|The efficacy of psychologically based interventions to improve anxiety, depression and quality of life in COPD: a systematic review and meta-analysis
|Baraniak A, Sheffield D
The review found that the impact of psychological interventions on anxiety, depression and quality of life in the management of patients with COPD remained largely unclear with mixed results from studies of varying quality. Major shortcomings in the evidence base mean that the authors' conclusions are appropriate and likely to be reliable.
To assess the efficacy of psychologically based interventions on psychological outcomes in patients with chronic obstructive pulmonary disease (COPD).
MEDLINE, The Cochrane Library, Web of Science, PsycINFO, PsycARTICLES, Index to Theses and Blackwell Synergy were searched up to September 2009 for relevant studies published in English; search terms were reported. Reference lists of included studies and previous reviews and contents pages of key journals published in the previous five years were searched. Authors were contacted for potential unpublished research.
Studies that assessing a psychologically based intervention aimed at reducing anxiety and/or depression and/or improving health-related quality of life in patients with a confirmed diagnosis of COPD were eligible for inclusion in the review. Studies of pulmonary rehabilitation and studies that did not contain a psychological component to the intervention or that had participants with comorbidities (such as asthma) were excluded.
In the included studies, mean age of participants ranged from 66 to 72 years. From 31% to 96% of participants were male. Psychological morbidity varied between studies; for three studies, it was not reported whether patients had baseline psychological symptoms. Where reported, most participants had moderate to severe COPD. Psychological interventions included individual or group cognitive-behavioural based therapy (CBT), CBT-based education, individual psychotherapy and taped progressive muscle relaxation training. Durations varied from a single two-hour intervention to 12 weekly sessions. Where reported, interventions were delivered by health professionals. Where interventions were compared to control, control groups included education only, pulmonary rehabilitation and exercise, weekly lab tests and no specific intervention. The tools used to measure psychological outcomes were diverse. Quality of life measures were split into measures of disease-specific and generic quality of life.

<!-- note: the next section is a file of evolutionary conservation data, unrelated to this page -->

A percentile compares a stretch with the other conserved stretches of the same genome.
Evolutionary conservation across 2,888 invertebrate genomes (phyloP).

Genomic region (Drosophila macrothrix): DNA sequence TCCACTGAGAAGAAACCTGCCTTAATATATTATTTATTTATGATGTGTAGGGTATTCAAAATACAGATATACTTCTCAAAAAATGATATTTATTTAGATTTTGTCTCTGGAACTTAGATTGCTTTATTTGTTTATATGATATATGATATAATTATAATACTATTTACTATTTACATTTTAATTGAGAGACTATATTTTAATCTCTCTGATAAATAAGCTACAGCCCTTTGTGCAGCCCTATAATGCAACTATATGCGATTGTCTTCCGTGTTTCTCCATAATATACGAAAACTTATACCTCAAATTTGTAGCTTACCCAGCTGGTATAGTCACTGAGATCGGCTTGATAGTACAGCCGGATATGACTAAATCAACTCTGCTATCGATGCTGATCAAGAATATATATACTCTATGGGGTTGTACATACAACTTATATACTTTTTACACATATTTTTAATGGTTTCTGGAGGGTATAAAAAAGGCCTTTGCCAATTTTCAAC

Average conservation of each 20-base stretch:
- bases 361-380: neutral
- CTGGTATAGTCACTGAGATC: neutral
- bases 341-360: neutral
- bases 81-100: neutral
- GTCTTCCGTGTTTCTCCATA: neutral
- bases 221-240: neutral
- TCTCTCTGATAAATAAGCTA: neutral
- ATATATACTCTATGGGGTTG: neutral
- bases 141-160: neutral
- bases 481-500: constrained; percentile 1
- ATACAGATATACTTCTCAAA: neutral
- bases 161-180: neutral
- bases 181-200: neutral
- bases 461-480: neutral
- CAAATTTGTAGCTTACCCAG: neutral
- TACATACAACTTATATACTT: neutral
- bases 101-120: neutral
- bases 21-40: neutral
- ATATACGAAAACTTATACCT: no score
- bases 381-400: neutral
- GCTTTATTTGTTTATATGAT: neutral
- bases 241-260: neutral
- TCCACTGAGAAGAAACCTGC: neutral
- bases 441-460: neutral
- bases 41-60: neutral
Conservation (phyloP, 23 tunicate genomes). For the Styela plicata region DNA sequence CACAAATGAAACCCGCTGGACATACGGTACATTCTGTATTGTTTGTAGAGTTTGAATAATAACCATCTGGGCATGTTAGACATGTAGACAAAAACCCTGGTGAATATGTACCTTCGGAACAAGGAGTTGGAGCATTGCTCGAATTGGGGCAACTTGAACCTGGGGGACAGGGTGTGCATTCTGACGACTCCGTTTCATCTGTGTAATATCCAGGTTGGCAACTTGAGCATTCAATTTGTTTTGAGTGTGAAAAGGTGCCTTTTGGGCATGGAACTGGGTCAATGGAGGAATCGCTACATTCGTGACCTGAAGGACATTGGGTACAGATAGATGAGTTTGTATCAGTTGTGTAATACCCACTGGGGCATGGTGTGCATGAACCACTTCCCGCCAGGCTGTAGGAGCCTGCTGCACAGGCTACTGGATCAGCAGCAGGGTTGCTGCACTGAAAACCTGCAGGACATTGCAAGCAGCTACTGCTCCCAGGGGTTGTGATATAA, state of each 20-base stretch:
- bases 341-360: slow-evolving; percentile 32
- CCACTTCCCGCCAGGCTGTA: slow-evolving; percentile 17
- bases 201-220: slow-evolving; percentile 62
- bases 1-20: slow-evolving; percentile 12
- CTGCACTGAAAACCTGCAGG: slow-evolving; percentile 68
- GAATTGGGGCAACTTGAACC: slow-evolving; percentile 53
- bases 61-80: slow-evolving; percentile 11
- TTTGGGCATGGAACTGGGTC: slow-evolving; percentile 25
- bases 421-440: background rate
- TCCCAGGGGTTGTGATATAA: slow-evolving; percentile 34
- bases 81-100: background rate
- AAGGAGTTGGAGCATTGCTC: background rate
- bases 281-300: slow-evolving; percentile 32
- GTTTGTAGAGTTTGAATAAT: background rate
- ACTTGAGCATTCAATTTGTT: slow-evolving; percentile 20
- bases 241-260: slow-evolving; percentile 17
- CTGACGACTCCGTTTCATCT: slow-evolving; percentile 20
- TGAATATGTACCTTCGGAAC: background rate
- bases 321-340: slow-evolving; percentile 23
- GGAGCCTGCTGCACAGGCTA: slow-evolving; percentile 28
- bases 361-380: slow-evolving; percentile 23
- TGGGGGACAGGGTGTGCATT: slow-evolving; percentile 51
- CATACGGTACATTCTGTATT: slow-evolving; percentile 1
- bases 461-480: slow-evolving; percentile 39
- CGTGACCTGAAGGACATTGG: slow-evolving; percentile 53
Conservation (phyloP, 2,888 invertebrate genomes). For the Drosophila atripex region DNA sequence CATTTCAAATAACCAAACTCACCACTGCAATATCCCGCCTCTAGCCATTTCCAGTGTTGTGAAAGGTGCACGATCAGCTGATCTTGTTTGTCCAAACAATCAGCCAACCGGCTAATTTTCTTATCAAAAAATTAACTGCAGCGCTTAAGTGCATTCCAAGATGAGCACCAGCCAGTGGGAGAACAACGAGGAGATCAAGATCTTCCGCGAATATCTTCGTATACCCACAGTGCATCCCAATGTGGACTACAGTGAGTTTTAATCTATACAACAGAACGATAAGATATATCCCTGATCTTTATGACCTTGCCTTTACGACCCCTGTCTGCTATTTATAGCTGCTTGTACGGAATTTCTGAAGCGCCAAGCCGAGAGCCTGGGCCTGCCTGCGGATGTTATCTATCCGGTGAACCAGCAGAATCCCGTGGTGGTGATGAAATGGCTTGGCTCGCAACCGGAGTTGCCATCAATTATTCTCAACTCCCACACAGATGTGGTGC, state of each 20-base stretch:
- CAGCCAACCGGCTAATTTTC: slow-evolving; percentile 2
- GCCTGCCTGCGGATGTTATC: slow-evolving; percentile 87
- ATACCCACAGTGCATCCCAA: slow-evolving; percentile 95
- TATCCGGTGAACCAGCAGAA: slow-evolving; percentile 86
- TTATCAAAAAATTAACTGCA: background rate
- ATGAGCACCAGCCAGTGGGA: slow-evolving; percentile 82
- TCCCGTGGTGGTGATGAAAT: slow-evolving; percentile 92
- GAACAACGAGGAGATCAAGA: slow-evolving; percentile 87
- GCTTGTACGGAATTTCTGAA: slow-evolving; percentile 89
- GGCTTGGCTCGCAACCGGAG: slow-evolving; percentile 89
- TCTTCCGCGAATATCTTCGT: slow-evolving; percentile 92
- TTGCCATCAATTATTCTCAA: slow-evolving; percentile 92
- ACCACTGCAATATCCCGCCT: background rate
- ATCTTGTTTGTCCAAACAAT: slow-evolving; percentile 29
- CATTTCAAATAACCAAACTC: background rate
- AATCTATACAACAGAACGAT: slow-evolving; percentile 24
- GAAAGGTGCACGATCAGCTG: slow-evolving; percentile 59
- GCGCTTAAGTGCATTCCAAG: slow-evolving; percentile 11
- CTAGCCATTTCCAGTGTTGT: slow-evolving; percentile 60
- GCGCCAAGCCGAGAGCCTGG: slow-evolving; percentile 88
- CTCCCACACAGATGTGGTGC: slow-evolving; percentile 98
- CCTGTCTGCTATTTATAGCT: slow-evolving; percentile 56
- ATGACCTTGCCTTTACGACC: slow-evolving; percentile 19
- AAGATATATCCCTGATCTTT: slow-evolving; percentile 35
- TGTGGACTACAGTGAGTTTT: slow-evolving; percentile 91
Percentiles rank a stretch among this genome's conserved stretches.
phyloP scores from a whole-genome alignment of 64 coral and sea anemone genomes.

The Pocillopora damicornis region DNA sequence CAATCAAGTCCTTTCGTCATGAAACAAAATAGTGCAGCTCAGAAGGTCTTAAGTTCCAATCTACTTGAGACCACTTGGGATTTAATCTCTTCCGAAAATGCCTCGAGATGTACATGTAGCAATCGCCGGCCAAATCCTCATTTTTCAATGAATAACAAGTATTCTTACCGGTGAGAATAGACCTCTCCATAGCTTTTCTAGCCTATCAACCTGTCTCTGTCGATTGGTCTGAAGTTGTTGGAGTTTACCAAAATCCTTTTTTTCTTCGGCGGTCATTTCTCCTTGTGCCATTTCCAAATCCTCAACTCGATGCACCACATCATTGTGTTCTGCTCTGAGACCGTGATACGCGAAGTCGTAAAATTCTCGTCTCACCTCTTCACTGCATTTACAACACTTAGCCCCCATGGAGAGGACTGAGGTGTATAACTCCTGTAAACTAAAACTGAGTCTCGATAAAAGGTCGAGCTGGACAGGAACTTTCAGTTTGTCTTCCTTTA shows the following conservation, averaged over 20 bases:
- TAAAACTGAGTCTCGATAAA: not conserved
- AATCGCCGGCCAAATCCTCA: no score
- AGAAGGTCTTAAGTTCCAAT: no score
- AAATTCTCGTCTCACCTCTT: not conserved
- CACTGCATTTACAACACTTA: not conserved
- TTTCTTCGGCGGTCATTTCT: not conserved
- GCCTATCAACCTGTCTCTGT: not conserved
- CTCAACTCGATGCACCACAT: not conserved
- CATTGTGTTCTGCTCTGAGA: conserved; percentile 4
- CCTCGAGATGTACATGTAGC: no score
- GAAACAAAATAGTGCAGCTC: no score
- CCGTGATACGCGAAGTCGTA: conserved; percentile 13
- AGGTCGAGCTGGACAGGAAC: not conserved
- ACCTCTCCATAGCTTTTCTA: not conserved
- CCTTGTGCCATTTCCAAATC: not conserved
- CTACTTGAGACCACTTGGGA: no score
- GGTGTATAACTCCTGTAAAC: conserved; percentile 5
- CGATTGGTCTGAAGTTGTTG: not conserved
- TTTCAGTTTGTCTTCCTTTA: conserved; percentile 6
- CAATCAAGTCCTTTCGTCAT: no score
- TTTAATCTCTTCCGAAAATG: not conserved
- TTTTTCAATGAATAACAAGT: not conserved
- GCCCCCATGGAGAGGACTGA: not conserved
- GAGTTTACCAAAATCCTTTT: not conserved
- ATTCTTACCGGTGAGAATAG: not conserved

It was suggested, but not explicitly stated, that two reviewers undertook study selection.
Assessment of study quality
Studies were assessed for quality and composite scores calculated out of a maximum of 52. Criteria included clear aims, randomisation techniques, allocation concealment, comparability of groups at baseline, blinding of participants and study personnel, eligibility for intervention assessed, description of intervention, attrition, effect size, details of long-term follow-up and sustained change, analysis of confounding variables, power analysis, definition of all outcomes, measurement with reliable tools and provision of results and appropriate statistical analysis. Each criterion was scored as zero (no detail), 1 (partial detail) or 2 (adequate detail).
The authors did not state how many reviewers assessed the included studies for quality.
Data were extracted on the effects of psychologically based interventions on anxiety, depression and quality of life, according to how these were measured in the individual studies.
One reviewer extracted data using a standardised extraction sheet. A second reviewer independently extracted data from half of the included studies and reported no discrepancies.
Methods of synthesis
Studies were synthesised in narrative format. Meta-analyses were performed, where possible, for within and between-group anxiety, depression and quality of life. The summary effect r and 95% confidence intervals were calculated.
Results of the review
Nine studies (523 participants) were included in the review. Four studies were randomised controlled trials (RCTs) with adequate procedures. Two other studies reported that randomisation methods were used to allocate participants. Seven studies had control groups. Blinding was variable: six studies blinded participants, three studies blinded assessors and none blinded study personnel. Only one study reported on the effect size and that a power analysis was performed. One study undertook an analysis of confounding variables. One study reported adequate allocation concealment. None of the studies used intention-to-treat analysis. Attrition appeared to be substantial, with 201 participants lost from a total of 364. The composite scores of the included studies ranged from 21 to 40 out of a maximum of 52 points.